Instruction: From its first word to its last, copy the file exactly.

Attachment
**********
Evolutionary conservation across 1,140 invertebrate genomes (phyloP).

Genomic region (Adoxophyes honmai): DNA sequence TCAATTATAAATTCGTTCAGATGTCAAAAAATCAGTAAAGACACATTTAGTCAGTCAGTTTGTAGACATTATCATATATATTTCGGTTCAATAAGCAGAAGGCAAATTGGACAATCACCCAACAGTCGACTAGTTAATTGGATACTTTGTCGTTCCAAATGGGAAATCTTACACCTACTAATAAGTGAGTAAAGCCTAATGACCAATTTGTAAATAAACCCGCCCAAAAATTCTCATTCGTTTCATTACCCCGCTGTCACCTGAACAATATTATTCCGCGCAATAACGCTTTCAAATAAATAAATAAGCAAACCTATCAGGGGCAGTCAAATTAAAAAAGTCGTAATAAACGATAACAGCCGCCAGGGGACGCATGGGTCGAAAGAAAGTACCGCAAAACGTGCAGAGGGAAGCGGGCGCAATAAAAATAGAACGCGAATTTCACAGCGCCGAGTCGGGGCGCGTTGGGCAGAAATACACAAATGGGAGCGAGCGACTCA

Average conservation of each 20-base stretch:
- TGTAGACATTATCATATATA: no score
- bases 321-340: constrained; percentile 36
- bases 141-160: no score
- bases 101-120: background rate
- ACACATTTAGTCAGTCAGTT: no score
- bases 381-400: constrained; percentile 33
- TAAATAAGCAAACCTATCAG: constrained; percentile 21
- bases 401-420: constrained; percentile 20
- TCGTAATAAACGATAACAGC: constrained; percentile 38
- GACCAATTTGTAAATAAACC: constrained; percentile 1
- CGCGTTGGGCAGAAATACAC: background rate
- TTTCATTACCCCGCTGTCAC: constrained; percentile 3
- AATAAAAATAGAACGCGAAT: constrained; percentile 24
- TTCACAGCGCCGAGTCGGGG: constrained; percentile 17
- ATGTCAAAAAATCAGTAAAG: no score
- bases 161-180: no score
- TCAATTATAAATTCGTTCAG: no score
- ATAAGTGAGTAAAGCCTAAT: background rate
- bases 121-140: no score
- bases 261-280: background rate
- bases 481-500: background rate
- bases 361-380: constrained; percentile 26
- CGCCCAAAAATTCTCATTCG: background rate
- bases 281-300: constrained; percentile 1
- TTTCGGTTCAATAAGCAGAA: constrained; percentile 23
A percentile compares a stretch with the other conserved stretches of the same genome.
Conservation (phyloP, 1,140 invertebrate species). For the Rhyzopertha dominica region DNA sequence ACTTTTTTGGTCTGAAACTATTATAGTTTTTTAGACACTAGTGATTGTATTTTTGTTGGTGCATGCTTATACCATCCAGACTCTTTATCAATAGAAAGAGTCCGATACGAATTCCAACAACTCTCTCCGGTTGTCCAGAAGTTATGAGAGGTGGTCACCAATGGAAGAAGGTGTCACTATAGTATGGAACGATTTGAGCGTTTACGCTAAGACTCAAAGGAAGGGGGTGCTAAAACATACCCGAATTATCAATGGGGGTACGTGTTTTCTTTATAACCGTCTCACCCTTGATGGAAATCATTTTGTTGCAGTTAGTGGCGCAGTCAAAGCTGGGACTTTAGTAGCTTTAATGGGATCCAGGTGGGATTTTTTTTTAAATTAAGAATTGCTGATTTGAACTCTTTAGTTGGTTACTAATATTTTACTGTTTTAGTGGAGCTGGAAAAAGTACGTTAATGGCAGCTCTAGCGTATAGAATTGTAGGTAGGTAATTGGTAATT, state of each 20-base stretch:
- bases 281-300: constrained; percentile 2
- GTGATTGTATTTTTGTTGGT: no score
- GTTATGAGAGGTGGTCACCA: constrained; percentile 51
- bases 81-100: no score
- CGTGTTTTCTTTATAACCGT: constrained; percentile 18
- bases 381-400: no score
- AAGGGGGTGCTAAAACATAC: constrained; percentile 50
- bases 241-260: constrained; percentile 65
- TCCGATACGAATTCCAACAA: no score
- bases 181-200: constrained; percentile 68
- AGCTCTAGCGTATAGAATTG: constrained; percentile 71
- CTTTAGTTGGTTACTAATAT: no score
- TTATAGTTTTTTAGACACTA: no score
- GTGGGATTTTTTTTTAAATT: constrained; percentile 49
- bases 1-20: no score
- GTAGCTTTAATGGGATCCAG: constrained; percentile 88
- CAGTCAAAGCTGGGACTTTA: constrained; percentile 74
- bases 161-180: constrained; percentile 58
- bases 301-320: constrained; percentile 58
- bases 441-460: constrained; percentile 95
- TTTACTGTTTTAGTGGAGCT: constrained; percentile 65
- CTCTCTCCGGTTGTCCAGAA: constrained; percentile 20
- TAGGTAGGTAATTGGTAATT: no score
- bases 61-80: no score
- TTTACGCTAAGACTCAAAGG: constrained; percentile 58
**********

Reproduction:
Evolutionary conservation across 1,140 invertebrate genomes (phyloP).

Genomic region (Adoxophyes honmai): DNA sequence TCAATTATAAATTCGTTCAGATGTCAAAAAATCAGTAAAGACACATTTAGTCAGTCAGTTTGTAGACATTATCATATATATTTCGGTTCAATAAGCAGAAGGCAAATTGGACAATCACCCAACAGTCGACTAGTTAATTGGATACTTTGTCGTTCCAAATGGGAAATCTTACACCTACTAATAAGTGAGTAAAGCCTAATGACCAATTTGTAAATAAACCCGCCCAAAAATTCTCATTCGTTTCATTACCCCGCTGTCACCTGAACAATATTATTCCGCGCAATAACGCTTTCAAATAAATAAATAAGCAAACCTATCAGGGGCAGTCAAATTAAAAAAGTCGTAATAAACGATAACAGCCGCCAGGGGACGCATGGGTCGAAAGAAAGTACCGCAAAACGTGCAGAGGGAAGCGGGCGCAATAAAAATAGAACGCGAATTTCACAGCGCCGAGTCGGGGCGCGTTGGGCAGAAATACACAAATGGGAGCGAGCGACTCA

Average conservation of each 20-base stretch:
- TGTAGACATTATCATATATA: no score
- bases 321-340: constrained; percentile 36
- bases 141-160: no score
- bases 101-120: background rate
- ACACATTTAGTCAGTCAGTT: no score
- bases 381-400: constrained; percentile 33
- TAAATAAGCAAACCTATCAG: constrained; percentile 21
- bases 401-420: constrained; percentile 20
- TCGTAATAAACGATAACAGC: constrained; percentile 38
- GACCAATTTGTAAATAAACC: constrained; percentile 1
- CGCGTTGGGCAGAAATACAC: background rate
- TTTCATTACCCCGCTGTCAC: constrained; percentile 3
- AATAAAAATAGAACGCGAAT: constrained; percentile 24
- TTCACAGCGCCGAGTCGGGG: constrained; percentile 17
- ATGTCAAAAAATCAGTAAAG: no score
- bases 161-180: no score
- TCAATTATAAATTCGTTCAG: no score
- ATAAGTGAGTAAAGCCTAAT: background rate
- bases 121-140: no score
- bases 261-280: background rate
- bases 481-500: background rate
- bases 361-380: constrained; percentile 26
- CGCCCAAAAATTCTCATTCG: background rate
- bases 281-300: constrained; percentile 1
- TTTCGGTTCAATAAGCAGAA: constrained; percentile 23
A percentile compares a stretch with the other conserved stretches of the same genome.
Conservation (phyloP, 1,140 invertebrate species). For the Rhyzopertha dominica region DNA sequence ACTTTTTTGGTCTGAAACTATTATAGTTTTTTAGACACTAGTGATTGTATTTTTGTTGGTGCATGCTTATACCATCCAGACTCTTTATCAATAGAAAGAGTCCGATACGAATTCCAACAACTCTCTCCGGTTGTCCAGAAGTTATGAGAGGTGGTCACCAATGGAAGAAGGTGTCACTATAGTATGGAACGATTTGAGCGTTTACGCTAAGACTCAAAGGAAGGGGGTGCTAAAACATACCCGAATTATCAATGGGGGTACGTGTTTTCTTTATAACCGTCTCACCCTTGATGGAAATCATTTTGTTGCAGTTAGTGGCGCAGTCAAAGCTGGGACTTTAGTAGCTTTAATGGGATCCAGGTGGGATTTTTTTTTAAATTAAGAATTGCTGATTTGAACTCTTTAGTTGGTTACTAATATTTTACTGTTTTAGTGGAGCTGGAAAAAGTACGTTAATGGCAGCTCTAGCGTATAGAATTGTAGGTAGGTAATTGGTAATT, state of each 20-base stretch:
- bases 281-300: constrained; percentile 2
- GTGATTGTATTTTTGTTGGT: no score
- GTTATGAGAGGTGGTCACCA: constrained; percentile 51
- bases 81-100: no score
- CGTGTTTTCTTTATAACCGT: constrained; percentile 18
- bases 381-400: no score
- AAGGGGGTGCTAAAACATAC: constrained; percentile 50
- bases 241-260: constrained; percentile 65
- TCCGATACGAATTCCAACAA: no score
- bases 181-200: constrained; percentile 68
- AGCTCTAGCGTATAGAATTG: constrained; percentile 71
- CTTTAGTTGGTTACTAATAT: no score
- TTATAGTTTTTTAGACACTA: no score
- GTGGGATTTTTTTTTAAATT: constrained; percentile 49
- bases 1-20: no score
- GTAGCTTTAATGGGATCCAG: constrained; percentile 88
- CAGTCAAAGCTGGGACTTTA: constrained; percentile 74
- bases 161-180: constrained; percentile 58
- bases 301-320: constrained; percentile 58
- bases 441-460: constrained; percentile 95
- TTTACTGTTTTAGTGGAGCT: constrained; percentile 65
- CTCTCTCCGGTTGTCCAGAA: constrained; percentile 20
- TAGGTAGGTAATTGGTAATT: no score
- bases 61-80: no score
- TTTACGCTAAGACTCAAAGG: constrained; percentile 58